In The Robots Are Coming Andrés Oppenheimer writes that no one is safe including a chapter titled “They’re Coming for Lawyers!” So what are the implications of AI and the study of Law?
Well AI is here; we write with Grammarly or Hemmingway; Google answers all our questions and legal firms use chatbots such as ‘Billy Bot’ claiming to do the work of a barristers’ clerk. (1) In trying to find a definition of artificial intelligence I found it helpful to realise that as a concept it is interdisciplinary; made up of cognitive psychology, philosophy, computer science, math, linguistics as well as the notion of ‘intelligence’. Some could argue that the definition of intelligence that surrounds AI is only based on content or knowledge rather than what makes up the rich complexity of human intelligence; which includes our physicality and emotional reality and is far more than just content.
Indeed across the education sector, at all levels, there have been debates about moving away from knowledge-based curriculum towards a more intelligence-based one. If this is the case that would mean that any discipline, including Law, should focus more on non-cognitive skills such as creativity, critical thinking, communication and decision making as well as digital and data literacy. All skills, that we are increasingly told by employers, are needed in the workplace. This could also include mental resilience because real breakthroughs in any field only come about after multiple failed attempts, so the concept of ‘failure’ itself should be reframed and seen as part of an intelligence-based learning approach:
‘Teaching law students how to respond productively in the face of failure will help increase resilience and efficacy in the legal profession’ (2)
Central to this is the idea of learning to learn, the ability to be flexible rather than tied down to hard rules. In a world of fake news or deep fake videos on social media sites for example; individuals need to be able to develop their self-efficacy and critical skills so that they are not easily sucked in. This leads to the issue of ethical behaviours as well, particularly in view of events like the Cambridge Analytica data misuse. It was Cambridge Analytica’s whistleblower Christopher Wylie who later spoke about how the unchecked use of data reduces human beings to a commodity:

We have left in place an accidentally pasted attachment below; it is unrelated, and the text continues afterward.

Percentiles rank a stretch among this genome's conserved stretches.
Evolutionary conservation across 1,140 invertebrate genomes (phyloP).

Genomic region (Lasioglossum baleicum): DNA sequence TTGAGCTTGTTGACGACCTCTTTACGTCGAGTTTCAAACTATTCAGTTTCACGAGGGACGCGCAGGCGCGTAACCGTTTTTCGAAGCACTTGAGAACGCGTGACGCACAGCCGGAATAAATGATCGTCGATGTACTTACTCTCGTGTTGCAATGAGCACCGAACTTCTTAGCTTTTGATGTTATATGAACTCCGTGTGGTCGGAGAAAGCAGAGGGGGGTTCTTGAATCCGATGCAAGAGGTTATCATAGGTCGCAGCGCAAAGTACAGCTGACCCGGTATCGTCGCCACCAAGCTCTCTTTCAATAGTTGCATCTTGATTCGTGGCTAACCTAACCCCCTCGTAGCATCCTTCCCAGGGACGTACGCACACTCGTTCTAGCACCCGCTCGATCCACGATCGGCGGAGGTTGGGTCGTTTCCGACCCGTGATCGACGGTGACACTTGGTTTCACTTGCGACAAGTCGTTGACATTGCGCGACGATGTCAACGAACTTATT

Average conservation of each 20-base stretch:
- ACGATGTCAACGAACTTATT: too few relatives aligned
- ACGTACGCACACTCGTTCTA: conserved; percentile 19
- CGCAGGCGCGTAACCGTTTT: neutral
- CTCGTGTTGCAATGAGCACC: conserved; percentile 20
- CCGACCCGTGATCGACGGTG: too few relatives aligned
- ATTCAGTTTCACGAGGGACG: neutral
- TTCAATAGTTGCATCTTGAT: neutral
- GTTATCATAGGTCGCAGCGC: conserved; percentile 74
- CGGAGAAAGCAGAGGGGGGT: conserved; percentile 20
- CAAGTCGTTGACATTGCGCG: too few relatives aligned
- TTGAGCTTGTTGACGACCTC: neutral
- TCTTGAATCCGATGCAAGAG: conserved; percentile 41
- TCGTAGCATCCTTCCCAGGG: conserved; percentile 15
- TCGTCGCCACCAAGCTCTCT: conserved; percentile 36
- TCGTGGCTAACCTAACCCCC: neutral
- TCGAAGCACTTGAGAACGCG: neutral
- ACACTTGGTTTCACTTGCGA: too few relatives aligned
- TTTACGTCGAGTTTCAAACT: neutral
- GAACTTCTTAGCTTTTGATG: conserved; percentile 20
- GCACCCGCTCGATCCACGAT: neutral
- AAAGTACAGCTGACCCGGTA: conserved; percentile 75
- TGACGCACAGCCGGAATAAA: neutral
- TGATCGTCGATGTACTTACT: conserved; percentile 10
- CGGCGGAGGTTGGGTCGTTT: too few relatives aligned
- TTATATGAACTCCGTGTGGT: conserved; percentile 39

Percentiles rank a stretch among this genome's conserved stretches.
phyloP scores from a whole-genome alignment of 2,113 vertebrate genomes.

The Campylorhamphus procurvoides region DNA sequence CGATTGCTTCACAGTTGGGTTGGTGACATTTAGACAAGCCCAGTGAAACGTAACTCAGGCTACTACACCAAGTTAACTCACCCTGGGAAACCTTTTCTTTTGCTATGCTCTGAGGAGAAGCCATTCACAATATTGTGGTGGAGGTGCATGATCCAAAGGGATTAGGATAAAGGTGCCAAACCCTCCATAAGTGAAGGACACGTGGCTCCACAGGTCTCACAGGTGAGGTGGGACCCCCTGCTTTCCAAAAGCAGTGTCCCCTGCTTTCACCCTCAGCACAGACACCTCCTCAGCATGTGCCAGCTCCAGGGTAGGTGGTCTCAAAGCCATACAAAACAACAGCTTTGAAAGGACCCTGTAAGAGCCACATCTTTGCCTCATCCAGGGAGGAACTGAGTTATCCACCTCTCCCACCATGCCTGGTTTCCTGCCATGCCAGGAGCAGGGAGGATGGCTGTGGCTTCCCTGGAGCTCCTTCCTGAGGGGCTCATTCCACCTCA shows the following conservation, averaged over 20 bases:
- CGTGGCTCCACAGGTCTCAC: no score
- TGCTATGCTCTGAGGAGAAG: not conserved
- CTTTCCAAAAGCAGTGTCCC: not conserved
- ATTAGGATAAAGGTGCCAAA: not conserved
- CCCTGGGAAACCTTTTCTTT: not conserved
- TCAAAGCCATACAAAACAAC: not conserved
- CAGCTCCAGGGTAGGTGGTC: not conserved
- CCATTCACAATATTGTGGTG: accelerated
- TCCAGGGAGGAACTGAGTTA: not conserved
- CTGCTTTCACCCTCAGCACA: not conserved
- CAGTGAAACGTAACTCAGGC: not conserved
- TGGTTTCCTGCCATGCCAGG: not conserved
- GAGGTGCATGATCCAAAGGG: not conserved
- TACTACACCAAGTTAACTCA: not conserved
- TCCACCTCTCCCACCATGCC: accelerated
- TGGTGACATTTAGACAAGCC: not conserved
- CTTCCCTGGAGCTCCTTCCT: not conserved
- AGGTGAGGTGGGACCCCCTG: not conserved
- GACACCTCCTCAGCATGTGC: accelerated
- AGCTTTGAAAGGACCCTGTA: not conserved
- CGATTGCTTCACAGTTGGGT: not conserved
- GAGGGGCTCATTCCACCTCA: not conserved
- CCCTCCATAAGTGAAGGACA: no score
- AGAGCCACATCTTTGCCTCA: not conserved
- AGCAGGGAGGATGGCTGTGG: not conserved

‘There are very few examples in human history of industries where people themselves become products and those are scary industries – slavery and the sex trade. And now, we have social media’ (Campaign 2018)
Since then in the business world, different approaches are developing. For example, Swedish fashion company H&M argues for the importance of responsibility in using AI:
“AI is a powerful tool and allows for many new possibilities. But that we can do something doesn’t mean that we should do it.”Linda Leopold, Head of AI Policy (3)
One of H&M’s key methods is an Ethical AI Debate Club where employees meet to debate ethical dilemmas that potentially could arise in their industry. Indeed in a Jisc 2019 presentation on Why-ethical-debate-is-crucial-in-the-classroom (4) Dr. Miranda Mowbray uses the example of Cambridge Analytica’s Christopher Wylie, who at the age of 24 was a research director, to argue that young professionals are increasingly under great pressure when faced with complex decisions and that it is crucial that universities support students with building these ethical decision-making skills; as educational institutions are safe and trusted spaces to do so.
However, AI itself could be an ally to a more intelligence-based learning approach. It could support the challenge of assessing away from the knowledge curriculum or help in assessing those students who might not perform well in standard assessments. ‘Through data collection approaches that work on modelling techniques, students can benefit from a richer fair assessment system that can evaluate students across a longer period of time and from an evidence-based, value added perspective (Luckin 2017a).
So if the likes of AI legal chatbots are increasingly going to cover the ‘content’ stuff such as answering basic questions from clients or overturning parking tickets could that mean that lawyers are freed up to deal with the more complex and subtle matters of Law? This means that the focus when then be for education to really work on developing those so-called ‘soft’ skills that are probably now not so much an extracurricular bonus but essential:
“Lawyering requires human-human interaction, creativity, language processing at the highest level, deep understanding of how society works, and a sort of experience that can (currently) only be gained by humans.”(6)
(2) Framing Failure in the Legal Classroom: Techniques for Encouraging Growth and Resilience. Kaci Bishop January2019